10 of the Most Heroic Acts of Self Sacrifice in History
10 of the Most Heroic Acts of Self Sacrifice in History

10 of the Most Heroic Acts of Self Sacrifice in History

D.G. Hewitt - June 9, 2018

10 of the Most Heroic Acts of Self Sacrifice in History
Jan van Speyk blew himself and his ship up rather than surrender. Wikipedia.

Jan van Speyk

The name Jan Carolus Josephus van Speijk – or Jan Van Speyk – might not be commonly known outside of the Netherlands, but in his native country, he is remembered as a true hero. As with many dedicated patriots, he chose death over dishonor and surrender, and his name is in the Dutch history books as a prime example of self-sacrifice for his country.

Little is known about Van Speyk’s childhood, aside from the fact that he was born in Amsterdam in 1802 and was then orphaned just a few weeks later. As an orphan, the Dutch Navy gave him a sense of belonging and purpose and so, after signing up at the age of 18, he made rapid progression up the career ladder. In 1823, he was sent to serve in the Dutch East Indies for two years. It was here where he started making a name for himself. Dutch trading ships were constantly being targeted by pirates. Van Speyk struck back with such ferocity that he soon earned the nickname ‘Terror of the Bandits’. He also earned several promotions during these two years and so, by 1530, he was given command of his own gunship.

In August of 1830, the Belgian Revolution erupted. The Belgians were determined to win their freedom from the Dutch and the British, and they took their fight to the sea as well as on the land. Van Speyk was fiercely opposed to any talk of independence for the Belgians, and he took his hatred with him into battle. On 5 February 1931, his gunship ran into a storm. A fierce gale blew it into the port of Antwerp, an enemy stronghold. Before long, his ship was being overrun by Belgians. They demanded his surrender, telling him to take down the Dutch flag and accept his fate. He did neither.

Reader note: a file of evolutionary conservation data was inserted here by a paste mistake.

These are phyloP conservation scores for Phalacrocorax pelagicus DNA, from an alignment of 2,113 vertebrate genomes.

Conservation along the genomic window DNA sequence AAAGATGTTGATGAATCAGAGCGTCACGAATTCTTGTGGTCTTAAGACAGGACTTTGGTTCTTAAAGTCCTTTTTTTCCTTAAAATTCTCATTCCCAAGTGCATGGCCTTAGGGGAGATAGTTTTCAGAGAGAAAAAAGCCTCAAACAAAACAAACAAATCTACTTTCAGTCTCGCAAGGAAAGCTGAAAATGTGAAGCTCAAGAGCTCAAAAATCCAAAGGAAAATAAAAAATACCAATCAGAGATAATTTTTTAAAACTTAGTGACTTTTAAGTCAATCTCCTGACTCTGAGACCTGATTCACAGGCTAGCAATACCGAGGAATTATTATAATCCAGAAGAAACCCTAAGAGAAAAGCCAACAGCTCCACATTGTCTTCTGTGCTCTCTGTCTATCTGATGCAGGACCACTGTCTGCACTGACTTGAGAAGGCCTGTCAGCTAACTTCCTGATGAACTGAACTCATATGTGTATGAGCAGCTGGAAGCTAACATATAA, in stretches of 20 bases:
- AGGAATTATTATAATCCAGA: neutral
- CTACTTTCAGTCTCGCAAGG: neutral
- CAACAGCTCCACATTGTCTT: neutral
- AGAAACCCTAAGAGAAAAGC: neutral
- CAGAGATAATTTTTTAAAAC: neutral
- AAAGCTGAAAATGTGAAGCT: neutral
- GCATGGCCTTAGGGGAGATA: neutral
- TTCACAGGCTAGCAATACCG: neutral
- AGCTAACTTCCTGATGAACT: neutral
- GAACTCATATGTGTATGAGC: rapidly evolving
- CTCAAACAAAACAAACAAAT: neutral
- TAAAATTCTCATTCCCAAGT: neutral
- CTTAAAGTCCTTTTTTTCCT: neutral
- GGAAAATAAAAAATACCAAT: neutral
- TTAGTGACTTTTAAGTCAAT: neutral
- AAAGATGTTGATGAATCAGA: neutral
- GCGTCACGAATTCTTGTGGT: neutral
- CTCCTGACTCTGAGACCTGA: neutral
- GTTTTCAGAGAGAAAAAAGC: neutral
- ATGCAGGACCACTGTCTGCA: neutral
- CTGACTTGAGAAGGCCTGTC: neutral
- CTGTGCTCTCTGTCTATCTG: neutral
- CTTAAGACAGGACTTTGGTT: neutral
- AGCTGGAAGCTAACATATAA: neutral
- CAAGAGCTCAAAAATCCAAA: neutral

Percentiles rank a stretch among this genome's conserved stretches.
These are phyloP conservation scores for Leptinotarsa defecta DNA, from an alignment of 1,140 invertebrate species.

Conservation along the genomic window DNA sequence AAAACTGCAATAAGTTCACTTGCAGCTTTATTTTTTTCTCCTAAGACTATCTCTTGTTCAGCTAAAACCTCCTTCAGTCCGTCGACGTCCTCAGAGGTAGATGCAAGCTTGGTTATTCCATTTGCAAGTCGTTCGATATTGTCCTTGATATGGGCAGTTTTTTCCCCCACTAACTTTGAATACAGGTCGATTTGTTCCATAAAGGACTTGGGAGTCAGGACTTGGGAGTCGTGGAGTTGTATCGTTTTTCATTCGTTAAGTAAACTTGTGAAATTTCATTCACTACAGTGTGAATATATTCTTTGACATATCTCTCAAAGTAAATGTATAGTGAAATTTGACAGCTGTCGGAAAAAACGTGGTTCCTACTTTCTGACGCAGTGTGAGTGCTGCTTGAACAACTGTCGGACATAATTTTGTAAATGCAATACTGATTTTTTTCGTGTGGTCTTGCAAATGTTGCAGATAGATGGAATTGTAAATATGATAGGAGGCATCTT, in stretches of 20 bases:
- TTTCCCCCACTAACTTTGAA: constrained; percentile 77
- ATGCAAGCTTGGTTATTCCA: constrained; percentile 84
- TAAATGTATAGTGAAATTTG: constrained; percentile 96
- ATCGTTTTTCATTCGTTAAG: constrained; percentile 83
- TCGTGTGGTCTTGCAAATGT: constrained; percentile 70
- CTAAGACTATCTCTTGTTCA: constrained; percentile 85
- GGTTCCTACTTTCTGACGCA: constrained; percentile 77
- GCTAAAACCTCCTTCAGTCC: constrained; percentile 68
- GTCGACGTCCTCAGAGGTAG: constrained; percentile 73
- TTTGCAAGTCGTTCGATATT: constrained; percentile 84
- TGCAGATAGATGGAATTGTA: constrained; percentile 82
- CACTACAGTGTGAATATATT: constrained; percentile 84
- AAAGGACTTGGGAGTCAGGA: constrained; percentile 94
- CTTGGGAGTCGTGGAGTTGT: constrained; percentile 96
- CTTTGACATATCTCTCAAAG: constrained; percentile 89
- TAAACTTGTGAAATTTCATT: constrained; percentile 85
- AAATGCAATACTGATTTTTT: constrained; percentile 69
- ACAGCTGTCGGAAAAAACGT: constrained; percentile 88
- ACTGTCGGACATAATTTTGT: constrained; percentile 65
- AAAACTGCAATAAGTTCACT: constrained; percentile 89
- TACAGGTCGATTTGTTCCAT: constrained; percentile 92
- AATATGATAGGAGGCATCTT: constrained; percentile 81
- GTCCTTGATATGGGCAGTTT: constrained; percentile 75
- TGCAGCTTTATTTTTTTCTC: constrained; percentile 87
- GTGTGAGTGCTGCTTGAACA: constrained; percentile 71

According to the legend, Van Speyk threw a lit cigar into a barrel of gunpowder, screaming “I’d rather be blown up”. And blown up he was – along with 28 of his own men and numerous enemy sailors. His sacrifice soon became a thing of legend in the Netherlands, steeling the country’s resolve and boosting morale in a time of war. In 1833, King William I issued a Royal Decree stating that, from then on, the Dutch Navy should always have one ship named in Van Speyk’s honour – a tradition that is maintained to this day.


Where did we find this stuff? Here are our sources:

“A Chernobyl ‘suicide squad’ of volunteers helped save Europe – here’s their amazing true story”. Sarah Kramer, Business Insider, April 2018.

“One lieutenant’s ultimate gift to America”. David M. Thomas, The Washington Post.

“One of the US’s richest men among victims of Lusitania”. Ronan McGeevy, The Irish Times, May 2015

“Science under siege”. Steve Connor, The Independent, August 1992

“Antarctic mission: Who was Captain Lawrence Oakes?” Dhruti Shah, BBC, March 2012.

The Four Chaplains Memorial Foundation

“The incredible sacrifice of Salvo D’Acquisto’: Fr. Alexander Lucie-Smith, The Catholic Herald, July 2012.

“Jan van Speijk (1802-1831)”. Amsterdam Tourism Board.

History of Yesterday – The Story of John Fox: Segregated in USA, Hero in WWII

Irish Times – One Of The US’s Richest Men Among Victims Of Lusitania

Medium – The Heroic Story of Nikolai Vavilov and The Saviors of the Seeds

Word On Fire – 9 Things To Know About St. Maximilian Kolbe

Today I Found Out – The Story Of Jan Van Speijk, The Explosive Dutch Hero